Windows Left Open in November
1. In the pre-winter darkness of these silent rooms
I am startled awake by the sputtering
of the radiator, which I drowsily mistake
for your breathing beside me,
a sound that has long since moved elsewhere
yet stubbornly resides tonight
in this dutiful earth-bound heart.
2.Thankfully, the soul does not break apart
with the force of one false word;
nor is there a blossoming of blood-roses
on the tongue that speaks only truth.
Tonight I taste the ashes of two worlds,
my silence a thin black branch, tooth-sharp
and motionless against the dark, reflecting glass.
So often I am surprised by those poems which seem to have had the most effect on readers. A poem I may feel strongly about, a “success” in my eyes, may leave another feeling cool, uninspired, or ambivalent. Likewise, a piece I may view as a virtual throwaway, shared with a friend or acquaintance on a whim, can have a great emotional impact on that person. So a good reader is essential. A good reader is also a teacher, opening doors to psyche and spirit, just as the poet has attempted to do through his or her work. Certainly I have discovered layers in my own work through the eyes of others. In this way — the stream of language and ideas flowing both ways — poetry continues to inspire and surprise both writer and reader.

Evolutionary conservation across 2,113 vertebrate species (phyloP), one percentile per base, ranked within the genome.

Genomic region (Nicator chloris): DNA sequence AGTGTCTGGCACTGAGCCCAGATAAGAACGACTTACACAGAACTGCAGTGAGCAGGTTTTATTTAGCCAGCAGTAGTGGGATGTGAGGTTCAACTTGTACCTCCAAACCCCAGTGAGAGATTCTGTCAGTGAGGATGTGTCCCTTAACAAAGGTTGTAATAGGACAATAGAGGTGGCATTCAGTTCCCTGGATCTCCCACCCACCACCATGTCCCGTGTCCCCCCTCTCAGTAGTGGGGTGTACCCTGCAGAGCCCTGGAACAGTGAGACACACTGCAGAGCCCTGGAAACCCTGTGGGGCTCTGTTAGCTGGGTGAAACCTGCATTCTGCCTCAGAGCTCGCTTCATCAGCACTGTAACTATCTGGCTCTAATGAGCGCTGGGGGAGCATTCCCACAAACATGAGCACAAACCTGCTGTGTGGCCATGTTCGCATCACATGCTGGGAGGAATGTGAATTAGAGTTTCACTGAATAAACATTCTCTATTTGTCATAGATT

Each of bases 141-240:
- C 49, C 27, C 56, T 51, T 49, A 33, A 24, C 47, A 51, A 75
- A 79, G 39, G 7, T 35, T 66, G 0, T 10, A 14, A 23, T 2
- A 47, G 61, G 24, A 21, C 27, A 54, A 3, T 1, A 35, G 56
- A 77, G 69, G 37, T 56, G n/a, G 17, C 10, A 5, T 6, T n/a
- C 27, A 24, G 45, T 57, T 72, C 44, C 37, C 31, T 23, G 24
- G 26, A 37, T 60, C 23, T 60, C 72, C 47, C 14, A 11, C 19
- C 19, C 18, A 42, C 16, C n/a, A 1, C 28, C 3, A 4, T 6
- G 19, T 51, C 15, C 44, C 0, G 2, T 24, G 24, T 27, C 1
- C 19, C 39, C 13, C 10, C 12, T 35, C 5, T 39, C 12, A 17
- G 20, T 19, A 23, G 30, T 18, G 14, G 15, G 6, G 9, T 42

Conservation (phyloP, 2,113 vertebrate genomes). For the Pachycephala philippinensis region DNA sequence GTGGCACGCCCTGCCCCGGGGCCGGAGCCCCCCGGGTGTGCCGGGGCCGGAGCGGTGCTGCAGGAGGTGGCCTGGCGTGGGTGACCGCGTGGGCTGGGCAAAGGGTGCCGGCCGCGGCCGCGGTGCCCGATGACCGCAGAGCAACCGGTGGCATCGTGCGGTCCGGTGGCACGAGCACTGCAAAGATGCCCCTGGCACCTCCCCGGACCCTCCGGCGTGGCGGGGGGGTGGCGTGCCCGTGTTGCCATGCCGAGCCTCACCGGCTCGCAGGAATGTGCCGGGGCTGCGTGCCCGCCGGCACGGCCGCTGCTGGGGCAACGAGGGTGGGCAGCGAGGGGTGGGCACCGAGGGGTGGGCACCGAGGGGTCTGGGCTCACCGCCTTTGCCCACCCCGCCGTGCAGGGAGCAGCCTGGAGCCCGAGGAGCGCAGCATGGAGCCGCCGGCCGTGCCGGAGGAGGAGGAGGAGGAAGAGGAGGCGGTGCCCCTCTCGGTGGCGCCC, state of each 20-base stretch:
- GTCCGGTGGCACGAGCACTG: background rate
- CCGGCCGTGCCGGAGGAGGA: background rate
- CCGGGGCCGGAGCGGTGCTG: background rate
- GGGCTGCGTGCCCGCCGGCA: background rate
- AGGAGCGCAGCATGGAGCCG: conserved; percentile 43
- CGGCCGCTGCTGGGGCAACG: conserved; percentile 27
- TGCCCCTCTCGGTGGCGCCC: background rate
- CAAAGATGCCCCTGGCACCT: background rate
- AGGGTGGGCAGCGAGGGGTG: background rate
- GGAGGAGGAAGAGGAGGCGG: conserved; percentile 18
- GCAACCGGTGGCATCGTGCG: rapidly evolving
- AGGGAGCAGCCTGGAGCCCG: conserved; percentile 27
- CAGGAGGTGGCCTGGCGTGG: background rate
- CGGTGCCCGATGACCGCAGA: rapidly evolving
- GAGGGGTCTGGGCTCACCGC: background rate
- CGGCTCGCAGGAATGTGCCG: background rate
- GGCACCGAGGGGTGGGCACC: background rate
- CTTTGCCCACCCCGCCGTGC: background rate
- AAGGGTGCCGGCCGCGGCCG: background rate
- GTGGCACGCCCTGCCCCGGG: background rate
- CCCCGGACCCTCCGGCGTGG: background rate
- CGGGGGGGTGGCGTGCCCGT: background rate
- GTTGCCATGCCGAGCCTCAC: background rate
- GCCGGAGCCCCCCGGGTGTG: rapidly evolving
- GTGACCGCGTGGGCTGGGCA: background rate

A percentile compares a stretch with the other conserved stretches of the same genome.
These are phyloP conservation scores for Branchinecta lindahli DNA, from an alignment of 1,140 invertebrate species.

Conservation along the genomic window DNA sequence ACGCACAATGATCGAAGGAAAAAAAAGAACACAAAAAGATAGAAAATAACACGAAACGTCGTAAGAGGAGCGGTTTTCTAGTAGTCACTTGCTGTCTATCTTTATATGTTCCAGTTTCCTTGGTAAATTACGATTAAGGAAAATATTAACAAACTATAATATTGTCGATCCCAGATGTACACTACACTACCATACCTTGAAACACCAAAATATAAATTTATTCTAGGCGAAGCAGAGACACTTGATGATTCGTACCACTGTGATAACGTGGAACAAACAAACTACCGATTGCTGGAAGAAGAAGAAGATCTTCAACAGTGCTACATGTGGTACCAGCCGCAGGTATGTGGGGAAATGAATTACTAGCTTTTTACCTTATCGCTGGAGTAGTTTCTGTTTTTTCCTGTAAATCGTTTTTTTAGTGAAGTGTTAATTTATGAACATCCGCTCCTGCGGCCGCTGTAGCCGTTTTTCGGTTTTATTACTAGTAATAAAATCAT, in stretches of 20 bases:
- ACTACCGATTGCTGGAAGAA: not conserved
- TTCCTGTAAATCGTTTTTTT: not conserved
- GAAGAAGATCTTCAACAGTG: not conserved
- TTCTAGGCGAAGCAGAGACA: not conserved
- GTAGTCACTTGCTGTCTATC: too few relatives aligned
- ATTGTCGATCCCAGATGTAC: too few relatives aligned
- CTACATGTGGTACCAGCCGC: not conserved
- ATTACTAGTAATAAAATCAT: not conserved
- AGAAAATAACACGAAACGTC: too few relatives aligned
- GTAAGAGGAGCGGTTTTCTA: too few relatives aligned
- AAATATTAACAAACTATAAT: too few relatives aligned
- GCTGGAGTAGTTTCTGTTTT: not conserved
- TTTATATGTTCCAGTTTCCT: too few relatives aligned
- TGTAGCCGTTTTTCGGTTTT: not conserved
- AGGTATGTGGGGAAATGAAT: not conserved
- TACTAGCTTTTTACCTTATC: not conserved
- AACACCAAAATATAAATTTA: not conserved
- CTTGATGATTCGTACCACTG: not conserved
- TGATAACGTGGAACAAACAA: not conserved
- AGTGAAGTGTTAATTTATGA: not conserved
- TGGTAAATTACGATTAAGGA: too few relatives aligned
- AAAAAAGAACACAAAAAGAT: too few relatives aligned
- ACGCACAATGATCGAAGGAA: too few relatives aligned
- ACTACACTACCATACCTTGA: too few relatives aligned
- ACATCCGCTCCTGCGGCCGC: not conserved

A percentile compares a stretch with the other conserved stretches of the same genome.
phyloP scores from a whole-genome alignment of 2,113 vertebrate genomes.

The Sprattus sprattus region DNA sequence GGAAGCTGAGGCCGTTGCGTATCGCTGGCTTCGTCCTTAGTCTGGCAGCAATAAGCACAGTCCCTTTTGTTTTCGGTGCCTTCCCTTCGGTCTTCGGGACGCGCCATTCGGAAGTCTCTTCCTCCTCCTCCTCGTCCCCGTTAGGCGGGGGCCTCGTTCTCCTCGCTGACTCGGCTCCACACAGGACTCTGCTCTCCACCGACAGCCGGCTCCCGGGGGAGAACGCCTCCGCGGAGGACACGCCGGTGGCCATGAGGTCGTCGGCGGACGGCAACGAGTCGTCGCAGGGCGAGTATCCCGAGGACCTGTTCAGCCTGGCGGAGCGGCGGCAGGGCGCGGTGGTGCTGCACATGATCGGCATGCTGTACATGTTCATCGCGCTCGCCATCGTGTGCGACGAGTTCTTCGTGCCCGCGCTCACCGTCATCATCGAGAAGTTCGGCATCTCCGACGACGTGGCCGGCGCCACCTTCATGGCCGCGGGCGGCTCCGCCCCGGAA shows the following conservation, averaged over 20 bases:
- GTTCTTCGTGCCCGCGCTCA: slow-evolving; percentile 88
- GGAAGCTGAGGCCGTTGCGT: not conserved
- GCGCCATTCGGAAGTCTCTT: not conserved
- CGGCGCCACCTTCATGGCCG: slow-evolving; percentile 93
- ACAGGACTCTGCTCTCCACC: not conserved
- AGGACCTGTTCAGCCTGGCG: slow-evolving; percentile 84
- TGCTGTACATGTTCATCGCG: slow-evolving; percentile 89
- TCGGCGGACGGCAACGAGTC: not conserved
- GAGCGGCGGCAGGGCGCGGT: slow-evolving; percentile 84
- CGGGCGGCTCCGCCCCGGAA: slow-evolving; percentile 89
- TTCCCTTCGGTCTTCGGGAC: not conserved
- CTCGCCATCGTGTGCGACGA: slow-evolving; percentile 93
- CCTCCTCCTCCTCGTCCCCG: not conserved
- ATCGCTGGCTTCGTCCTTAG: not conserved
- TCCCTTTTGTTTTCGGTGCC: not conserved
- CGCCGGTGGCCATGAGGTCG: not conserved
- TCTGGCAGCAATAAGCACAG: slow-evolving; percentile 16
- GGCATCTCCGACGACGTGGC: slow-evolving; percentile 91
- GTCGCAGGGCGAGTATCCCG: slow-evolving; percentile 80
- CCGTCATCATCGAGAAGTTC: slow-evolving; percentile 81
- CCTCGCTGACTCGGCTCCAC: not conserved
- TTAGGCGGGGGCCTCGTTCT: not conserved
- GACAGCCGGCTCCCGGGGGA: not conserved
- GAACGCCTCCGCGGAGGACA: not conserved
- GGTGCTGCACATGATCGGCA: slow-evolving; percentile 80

Greg Watson‘s work has appeared in numerous literary journals, including The Seattle Review, Sulphur River Literary Review, and Poetry East. His most recent poetry collections are Pale Light from a Distant Room and Things You Will Never See Again, both published by March Street Press. His latest, The Distance Between Two Hands, was published in early 2008. He lives in Saint Paul.